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The Power of Love: Truth, Nature or Society? "Sonnet 67" by Edmund Spencer and "Sonnet 130" by William Shakespeare

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Introduction

Daniel Tavakoli Doctor Gaylord English 101000-25 11/24/2002 The Power of Love: Truth, Nature or Society? "Sonnet 67" by Edmund Spencer and "Sonnet 130" by William Shakespeare are two very different poems which converge at a point of portrayal of the woman having the power over the man in a romantic relationship. These poems have different approaches in conveying this message to the reader. At times the power can be expressed subtly as seen in "Sonnet 67" or very boldly as seen in "Sonnet 130". According to Freudian thought there is also a pre-consciousness in "Sonnet 67" and unconsciousness in "Sonnet 130". These beliefs attribute to the fact that the woman has received her power by Nature and by Society. Nature gives them this power because women are the gateway to existence. And although many might disagree with this fact, Society gives women power as well by idealizing women and setting the rule in stone that man has to love a woman. ...read more.

Middle

The boldness of William Shakespeare's "Sonnet 130" is best seen in the verse "And yet, by heaven, I think my love as rare / As any she belied with false compare" (13-14). The author is powerless over his emotions to his mistress. And although his "mistress' eyes are nothing like the sun" (1), he loves her. His logic appears to be completely irrational. Throughout the poem he mentions all the flaws attributed to his mistress, and how he has more enjoyment from other objects, "And in some perfumes is there more delight / than in the breath that from my mistress reeks" (7-8). His heart seems to be in a trance for her love, because despite all he flaws he still loves her. The pre-consciousness of "Sonnet 67" as Freud would interpret is most clearly seen in the naturalistic aspect of the poem. The following verse demonstrates the power women are given by nature "There she beholding me with milder look, / Sought not to fly, but fearless still did bide" (9-10). ...read more.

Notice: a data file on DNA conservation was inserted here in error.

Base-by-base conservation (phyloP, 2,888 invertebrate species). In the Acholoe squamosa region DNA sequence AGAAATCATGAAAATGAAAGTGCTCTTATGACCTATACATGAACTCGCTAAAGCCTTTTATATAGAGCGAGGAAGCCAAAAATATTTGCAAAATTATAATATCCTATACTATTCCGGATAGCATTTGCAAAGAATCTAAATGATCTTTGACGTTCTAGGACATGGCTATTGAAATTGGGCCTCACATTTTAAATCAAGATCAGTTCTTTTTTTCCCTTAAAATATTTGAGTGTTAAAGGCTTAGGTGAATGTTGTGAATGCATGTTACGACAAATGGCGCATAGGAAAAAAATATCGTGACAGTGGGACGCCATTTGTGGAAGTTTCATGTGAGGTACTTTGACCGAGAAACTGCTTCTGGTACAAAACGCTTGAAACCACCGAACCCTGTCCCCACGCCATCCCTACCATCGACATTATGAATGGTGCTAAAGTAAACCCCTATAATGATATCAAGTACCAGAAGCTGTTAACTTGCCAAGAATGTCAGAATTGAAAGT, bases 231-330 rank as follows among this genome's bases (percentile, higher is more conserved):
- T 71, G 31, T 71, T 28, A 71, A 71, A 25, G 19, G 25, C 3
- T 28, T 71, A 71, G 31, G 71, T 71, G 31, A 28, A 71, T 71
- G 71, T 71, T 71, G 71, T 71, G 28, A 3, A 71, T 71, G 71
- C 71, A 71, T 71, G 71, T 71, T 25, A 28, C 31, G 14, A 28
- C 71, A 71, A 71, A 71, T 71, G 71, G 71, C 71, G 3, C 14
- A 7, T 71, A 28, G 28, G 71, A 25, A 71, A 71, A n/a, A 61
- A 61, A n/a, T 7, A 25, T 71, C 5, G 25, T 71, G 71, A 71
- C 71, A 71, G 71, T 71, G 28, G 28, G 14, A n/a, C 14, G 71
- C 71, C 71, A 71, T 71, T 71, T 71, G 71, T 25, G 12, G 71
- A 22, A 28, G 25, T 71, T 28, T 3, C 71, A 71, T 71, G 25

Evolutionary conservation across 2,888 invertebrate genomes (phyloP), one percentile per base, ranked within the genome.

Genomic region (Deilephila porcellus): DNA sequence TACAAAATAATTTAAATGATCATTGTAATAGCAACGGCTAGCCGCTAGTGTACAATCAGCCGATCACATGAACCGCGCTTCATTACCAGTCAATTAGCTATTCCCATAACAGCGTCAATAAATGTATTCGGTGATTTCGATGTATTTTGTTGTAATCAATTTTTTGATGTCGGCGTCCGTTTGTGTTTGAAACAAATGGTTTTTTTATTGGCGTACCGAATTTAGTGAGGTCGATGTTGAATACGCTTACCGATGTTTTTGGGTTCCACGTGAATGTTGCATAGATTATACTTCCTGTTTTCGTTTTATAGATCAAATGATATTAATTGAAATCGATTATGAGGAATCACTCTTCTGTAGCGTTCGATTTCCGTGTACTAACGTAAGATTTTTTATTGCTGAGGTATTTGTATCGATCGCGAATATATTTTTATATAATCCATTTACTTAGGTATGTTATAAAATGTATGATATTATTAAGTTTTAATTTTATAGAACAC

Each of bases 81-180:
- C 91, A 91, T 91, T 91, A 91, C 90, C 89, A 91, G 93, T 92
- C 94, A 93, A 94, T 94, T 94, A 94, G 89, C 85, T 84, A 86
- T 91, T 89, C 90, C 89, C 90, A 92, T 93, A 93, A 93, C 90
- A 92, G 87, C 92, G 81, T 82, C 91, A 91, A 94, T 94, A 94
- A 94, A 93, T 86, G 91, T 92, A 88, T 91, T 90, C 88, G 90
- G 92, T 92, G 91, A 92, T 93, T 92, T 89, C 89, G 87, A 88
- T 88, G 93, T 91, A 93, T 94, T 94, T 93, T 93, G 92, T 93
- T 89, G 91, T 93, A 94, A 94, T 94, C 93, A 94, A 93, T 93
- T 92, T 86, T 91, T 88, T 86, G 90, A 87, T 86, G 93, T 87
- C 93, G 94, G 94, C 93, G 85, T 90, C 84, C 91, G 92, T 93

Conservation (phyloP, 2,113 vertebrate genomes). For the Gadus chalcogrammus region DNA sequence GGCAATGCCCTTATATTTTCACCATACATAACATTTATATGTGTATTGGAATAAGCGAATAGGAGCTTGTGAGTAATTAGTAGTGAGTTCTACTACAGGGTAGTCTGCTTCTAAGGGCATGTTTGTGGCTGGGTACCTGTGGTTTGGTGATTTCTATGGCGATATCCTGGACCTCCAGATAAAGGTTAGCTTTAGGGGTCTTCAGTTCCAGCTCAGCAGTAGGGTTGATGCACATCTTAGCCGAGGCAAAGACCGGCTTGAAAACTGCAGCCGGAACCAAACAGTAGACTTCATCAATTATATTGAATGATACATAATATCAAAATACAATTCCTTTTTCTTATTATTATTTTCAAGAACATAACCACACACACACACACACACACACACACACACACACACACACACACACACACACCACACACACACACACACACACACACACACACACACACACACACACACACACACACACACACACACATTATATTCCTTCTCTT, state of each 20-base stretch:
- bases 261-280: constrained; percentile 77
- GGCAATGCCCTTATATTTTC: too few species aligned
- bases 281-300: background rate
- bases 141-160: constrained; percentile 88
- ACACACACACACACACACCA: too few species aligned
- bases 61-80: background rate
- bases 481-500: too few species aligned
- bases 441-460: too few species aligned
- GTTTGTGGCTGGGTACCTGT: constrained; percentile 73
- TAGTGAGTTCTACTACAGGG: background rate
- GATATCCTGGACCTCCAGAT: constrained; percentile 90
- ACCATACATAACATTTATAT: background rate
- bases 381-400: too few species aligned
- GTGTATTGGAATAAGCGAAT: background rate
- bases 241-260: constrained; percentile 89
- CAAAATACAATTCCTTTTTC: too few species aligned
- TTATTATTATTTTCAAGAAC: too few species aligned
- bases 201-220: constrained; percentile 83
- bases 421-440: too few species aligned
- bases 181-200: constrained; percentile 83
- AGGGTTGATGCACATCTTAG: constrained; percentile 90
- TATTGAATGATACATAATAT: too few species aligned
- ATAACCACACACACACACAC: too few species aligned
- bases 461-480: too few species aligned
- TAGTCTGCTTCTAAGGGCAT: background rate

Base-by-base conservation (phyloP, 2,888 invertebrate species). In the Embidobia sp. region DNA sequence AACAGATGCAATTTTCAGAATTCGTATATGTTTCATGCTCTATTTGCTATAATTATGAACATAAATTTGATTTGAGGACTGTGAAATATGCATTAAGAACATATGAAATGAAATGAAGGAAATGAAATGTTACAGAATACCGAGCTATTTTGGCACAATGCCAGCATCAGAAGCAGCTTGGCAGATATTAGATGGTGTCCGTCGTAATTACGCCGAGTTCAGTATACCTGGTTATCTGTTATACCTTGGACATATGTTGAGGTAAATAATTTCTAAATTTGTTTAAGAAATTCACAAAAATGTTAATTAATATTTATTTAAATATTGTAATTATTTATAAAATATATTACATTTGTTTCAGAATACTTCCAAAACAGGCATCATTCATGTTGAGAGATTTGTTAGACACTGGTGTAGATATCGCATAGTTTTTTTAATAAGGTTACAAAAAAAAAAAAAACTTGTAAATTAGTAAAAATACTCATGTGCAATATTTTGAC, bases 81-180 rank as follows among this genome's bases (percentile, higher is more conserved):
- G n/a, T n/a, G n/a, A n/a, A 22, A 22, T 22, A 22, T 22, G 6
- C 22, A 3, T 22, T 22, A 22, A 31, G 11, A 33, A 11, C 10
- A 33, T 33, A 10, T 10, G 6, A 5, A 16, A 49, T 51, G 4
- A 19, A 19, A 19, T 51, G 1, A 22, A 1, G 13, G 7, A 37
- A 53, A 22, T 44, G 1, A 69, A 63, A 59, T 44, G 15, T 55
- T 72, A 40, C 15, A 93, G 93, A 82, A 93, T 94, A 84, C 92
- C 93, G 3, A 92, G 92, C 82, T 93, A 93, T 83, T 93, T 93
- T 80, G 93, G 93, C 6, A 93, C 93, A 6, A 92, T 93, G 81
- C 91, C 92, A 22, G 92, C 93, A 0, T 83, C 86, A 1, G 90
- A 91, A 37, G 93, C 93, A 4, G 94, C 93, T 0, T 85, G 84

Conclusion

All of her shortcomings are false to determine the real beauty contained within her. In "Sonnet 67" there is no reference made to beauty. Based on this absence of any reference to beauty the reader can deduct that beauty has no significance to real love. In "Sonnet 67" and "Sonnet 130" the authors portray the woman as having the power in a romantic relationship. Although each accomplishes this in very different approaches, each poem gets its point across. The Freudian aspect contributes to the fact that the woman has received her power by nature and by society. Although the power of a woman is this poem is not an absolute truth, Spenser and Shakespeare both acknowledge in their own way the fact that the woman is in control. These poems also convey the image that the beauty of a woman is internal. Sources Consulted: Holt, Rinehart, and Kingston. Adventures in English Literature. New York: Harcourt Brace & Company, 1996. Donadio, James J. "THE LEVELS OF CONSCIOUSNESS." The Unofficial Online Home of Sigmund Freud. http://www.geocities.com/Athens/Crete/4158/idego.html. (24 November 2002). 1 Tavakoli ...read more.

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